The Bermuda Triangle represents one of the most interesting scientific enigmas of our time. It was in 1945 that the authorities were first alerted to the fact that there was something frightening and dangerous about the stretch of ocean between Florida and the Bahamas. Flight 19 – five Avenger torpedo bombers which took off from Fort Lauderdale for a routine two hour patrol over the Atlantic – vanished completely in the area that came to be known as the Devil’s Triangle. A giant Martin Mariner flying-boat, with a crew of thirteen, which was sent to rescue Flight 19, met with the same mysterious fate. At the time the authorities took the view that these disappearances were a rather complex accident, due to a number of chance factors: bad weather, electrical interference with the compasses, the inexperience of some of the pilots and their unfamiliarity with the area. Similar explanations were adopted to explain a number of similar tragedies during the next two decades: the disappearance of a Super-fortress in 1947, of a four-engined Tudor IV in January 1948, of a DC3 in December 1948, of a Globemaster in 1950, of a British York Transport plane in 1952, of a Navy Super Constellation in 1954, of an Air Force Tanker in 1962, of two Stratotankers in 1963, of a flying boxcar in 1965 and of civilian cargo planes in 1966, 1967 and 1973… The total number of human lives lost in all these disappearances was well in excess of two hundred. What lurks out there in the Bermuda Triangle, and just why is it so hungry for mortal souls?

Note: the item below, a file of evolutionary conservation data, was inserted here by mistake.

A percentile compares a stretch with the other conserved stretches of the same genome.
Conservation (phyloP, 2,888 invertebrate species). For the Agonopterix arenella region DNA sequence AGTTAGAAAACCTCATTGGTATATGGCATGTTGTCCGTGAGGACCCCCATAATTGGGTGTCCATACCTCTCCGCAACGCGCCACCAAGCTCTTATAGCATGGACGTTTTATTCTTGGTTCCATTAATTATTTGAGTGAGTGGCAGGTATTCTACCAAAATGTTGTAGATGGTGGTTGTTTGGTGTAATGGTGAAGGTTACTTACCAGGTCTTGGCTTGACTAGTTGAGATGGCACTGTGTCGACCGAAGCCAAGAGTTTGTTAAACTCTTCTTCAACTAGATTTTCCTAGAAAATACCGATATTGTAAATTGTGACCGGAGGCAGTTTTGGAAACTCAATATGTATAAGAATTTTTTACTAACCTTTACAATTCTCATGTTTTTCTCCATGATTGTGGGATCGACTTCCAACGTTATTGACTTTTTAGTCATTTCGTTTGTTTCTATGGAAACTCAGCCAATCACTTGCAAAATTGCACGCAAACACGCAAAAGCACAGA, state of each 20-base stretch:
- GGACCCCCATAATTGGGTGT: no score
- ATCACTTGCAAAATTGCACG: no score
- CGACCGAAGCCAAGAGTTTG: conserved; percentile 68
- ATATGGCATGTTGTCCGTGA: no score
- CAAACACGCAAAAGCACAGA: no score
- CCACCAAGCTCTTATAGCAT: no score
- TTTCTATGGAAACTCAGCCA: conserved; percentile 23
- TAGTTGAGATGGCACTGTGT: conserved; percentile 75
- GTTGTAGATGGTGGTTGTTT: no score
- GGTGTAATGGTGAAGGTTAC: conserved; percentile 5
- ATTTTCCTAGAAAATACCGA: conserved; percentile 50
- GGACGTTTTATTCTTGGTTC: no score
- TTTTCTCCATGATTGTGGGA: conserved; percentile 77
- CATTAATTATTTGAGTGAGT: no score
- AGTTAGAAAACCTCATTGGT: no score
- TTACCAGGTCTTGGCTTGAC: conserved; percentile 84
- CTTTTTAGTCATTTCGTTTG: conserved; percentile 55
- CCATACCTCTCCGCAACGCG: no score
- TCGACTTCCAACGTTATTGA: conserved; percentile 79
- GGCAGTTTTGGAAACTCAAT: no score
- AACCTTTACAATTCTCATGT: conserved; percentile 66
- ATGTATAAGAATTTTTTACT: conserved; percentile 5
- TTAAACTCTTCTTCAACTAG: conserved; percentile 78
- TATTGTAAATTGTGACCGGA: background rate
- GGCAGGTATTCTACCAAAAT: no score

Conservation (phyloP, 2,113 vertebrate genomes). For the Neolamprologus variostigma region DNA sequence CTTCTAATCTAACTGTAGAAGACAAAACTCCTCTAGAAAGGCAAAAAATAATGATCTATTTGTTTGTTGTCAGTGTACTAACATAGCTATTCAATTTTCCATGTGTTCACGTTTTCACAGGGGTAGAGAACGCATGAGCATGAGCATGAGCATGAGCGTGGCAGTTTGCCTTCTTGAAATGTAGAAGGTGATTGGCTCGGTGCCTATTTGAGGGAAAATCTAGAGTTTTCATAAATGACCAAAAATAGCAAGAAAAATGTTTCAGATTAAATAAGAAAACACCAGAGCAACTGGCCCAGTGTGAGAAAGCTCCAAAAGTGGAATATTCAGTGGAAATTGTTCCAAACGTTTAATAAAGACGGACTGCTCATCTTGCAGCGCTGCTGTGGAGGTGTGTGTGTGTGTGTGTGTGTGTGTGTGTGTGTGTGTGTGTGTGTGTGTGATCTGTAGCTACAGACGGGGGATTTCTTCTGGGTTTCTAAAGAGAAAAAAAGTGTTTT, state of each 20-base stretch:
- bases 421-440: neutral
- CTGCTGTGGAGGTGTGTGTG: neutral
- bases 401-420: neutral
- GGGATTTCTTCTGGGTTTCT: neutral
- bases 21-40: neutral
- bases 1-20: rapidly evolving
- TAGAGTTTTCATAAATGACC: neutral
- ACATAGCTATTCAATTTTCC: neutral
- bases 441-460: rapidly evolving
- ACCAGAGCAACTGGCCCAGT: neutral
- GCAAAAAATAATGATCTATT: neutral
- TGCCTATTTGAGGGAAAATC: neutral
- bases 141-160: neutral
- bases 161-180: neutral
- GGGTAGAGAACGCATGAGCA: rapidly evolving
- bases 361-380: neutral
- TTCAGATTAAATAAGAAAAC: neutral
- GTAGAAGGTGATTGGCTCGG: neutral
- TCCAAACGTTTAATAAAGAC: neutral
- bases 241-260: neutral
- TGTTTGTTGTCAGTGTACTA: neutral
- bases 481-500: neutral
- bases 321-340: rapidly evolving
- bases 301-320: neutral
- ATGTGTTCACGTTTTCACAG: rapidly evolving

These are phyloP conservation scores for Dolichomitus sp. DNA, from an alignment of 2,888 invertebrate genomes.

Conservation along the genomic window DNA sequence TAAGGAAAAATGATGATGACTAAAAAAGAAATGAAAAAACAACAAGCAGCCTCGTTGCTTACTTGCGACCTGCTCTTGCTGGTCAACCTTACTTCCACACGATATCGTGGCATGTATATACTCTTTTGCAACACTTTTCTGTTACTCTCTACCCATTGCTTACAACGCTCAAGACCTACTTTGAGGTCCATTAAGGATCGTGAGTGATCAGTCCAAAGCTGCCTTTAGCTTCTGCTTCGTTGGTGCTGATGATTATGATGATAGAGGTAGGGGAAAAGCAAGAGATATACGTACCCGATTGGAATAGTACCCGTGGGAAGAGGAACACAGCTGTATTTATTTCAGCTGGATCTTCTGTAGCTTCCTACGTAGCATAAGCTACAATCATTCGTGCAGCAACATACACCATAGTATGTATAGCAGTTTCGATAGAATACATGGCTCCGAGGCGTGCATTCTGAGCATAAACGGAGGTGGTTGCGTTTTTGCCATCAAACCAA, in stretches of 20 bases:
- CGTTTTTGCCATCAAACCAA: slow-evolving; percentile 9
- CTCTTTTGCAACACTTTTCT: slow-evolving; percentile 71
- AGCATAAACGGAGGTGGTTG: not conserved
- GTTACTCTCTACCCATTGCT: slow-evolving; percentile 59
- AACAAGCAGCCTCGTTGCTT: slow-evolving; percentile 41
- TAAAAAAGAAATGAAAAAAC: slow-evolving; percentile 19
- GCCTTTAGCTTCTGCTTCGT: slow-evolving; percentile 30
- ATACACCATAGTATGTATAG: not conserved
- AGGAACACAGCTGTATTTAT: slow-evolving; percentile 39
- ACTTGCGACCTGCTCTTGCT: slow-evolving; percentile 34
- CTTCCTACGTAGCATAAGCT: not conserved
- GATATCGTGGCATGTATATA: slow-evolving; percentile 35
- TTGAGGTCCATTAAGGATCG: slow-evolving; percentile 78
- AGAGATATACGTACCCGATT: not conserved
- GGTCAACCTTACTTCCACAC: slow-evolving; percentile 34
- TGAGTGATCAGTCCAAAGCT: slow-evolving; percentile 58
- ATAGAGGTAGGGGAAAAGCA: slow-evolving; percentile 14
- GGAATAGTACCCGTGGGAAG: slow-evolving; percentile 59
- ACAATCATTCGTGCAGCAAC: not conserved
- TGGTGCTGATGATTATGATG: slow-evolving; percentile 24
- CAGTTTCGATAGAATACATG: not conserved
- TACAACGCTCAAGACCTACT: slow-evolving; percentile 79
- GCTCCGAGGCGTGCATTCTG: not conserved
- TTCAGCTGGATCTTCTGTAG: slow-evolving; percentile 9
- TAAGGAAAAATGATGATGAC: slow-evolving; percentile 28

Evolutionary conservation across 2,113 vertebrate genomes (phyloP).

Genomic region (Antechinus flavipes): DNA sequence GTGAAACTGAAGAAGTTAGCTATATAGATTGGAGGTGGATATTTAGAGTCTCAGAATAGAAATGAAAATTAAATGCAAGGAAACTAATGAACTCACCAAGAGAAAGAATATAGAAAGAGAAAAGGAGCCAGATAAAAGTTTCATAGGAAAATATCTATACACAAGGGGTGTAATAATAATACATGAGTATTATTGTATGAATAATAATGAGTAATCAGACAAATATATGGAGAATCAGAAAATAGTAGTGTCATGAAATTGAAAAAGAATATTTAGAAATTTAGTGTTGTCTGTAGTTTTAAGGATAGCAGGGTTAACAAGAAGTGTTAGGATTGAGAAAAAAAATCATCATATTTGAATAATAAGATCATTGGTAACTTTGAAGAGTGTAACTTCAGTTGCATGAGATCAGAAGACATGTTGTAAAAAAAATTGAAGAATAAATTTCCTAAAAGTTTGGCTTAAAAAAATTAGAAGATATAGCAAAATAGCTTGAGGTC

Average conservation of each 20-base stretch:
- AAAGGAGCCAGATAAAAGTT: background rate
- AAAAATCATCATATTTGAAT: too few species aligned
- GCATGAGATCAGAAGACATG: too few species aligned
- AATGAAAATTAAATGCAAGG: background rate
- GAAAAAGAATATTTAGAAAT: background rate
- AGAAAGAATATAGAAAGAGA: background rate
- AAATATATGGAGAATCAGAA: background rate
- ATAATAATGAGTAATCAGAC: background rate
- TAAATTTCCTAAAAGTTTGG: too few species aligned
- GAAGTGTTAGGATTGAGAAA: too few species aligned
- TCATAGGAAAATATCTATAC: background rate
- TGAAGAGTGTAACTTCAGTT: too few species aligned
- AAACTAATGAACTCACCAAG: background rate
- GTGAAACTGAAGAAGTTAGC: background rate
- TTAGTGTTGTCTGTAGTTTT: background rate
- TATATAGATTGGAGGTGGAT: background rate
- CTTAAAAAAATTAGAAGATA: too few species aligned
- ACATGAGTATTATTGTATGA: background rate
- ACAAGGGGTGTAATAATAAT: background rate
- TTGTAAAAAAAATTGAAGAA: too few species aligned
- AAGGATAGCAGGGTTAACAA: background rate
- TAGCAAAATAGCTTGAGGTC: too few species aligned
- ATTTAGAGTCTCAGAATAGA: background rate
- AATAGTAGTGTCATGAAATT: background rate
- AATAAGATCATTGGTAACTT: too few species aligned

The first person to realize just how ominous the goings-on in the Bermuda Triangle were was a journalist called Vincent Gaddis. It was in February 1964 that his article The Deadly Bermuda Triangle appeared in the American Argosy magazine, bestowing the now familiar name on that mysterious stretch of ocean. Intriguingly, his article contained a long list of ships which had also vanished in the area, beginning with the Rosalie, which had vanished in 1840, long before Flight 19 had gone missing. This suggested that the mystery had older and infinitely darker roots than might have at first been supposed. Gaddis’ theory enters the realm of science fiction when he speculates on ‘space-time continua that may exist around us on the earth, inter-penetrating our own known world’, implying that perhaps some of the missing planes and ships had vanished down a kind of fourth-dimensional plughole! Soon after the publication of his article, Gaddis received a letter from a man called Gerald Hawkes, who told of his own experience in the Bermuda Triangle in 1952.
On a flight from Kennedy Airport to Bermuda, Hawkes’ plane suddenly dropped about two hundred feet. This was not a nose-dive, for Hawkes felt that ‘it was as if a giant hand was holding the plane and jerking it up and down’. He also experienced a complete radio blackout, which was uncharacteristic of an air pocket, if that was what it was. Hawkes concluded that he had somehow been caught in an area ‘where time and space seem to disappear’. Similar phenomena had been observed by students of UFOs, or flying saucers. The flying saucer enthusiasts produced the interesting notion that the surface of our earth has a number of strange ‘vortices’, whirlpools where gravity and extraterrestrial magnetism are inexplicably weaker than usual. If extra-terrestrial intelligences happened to know about these whirlpools, they might well find them ideal for collecting human specimens to be studied at leisure upon a distant planet…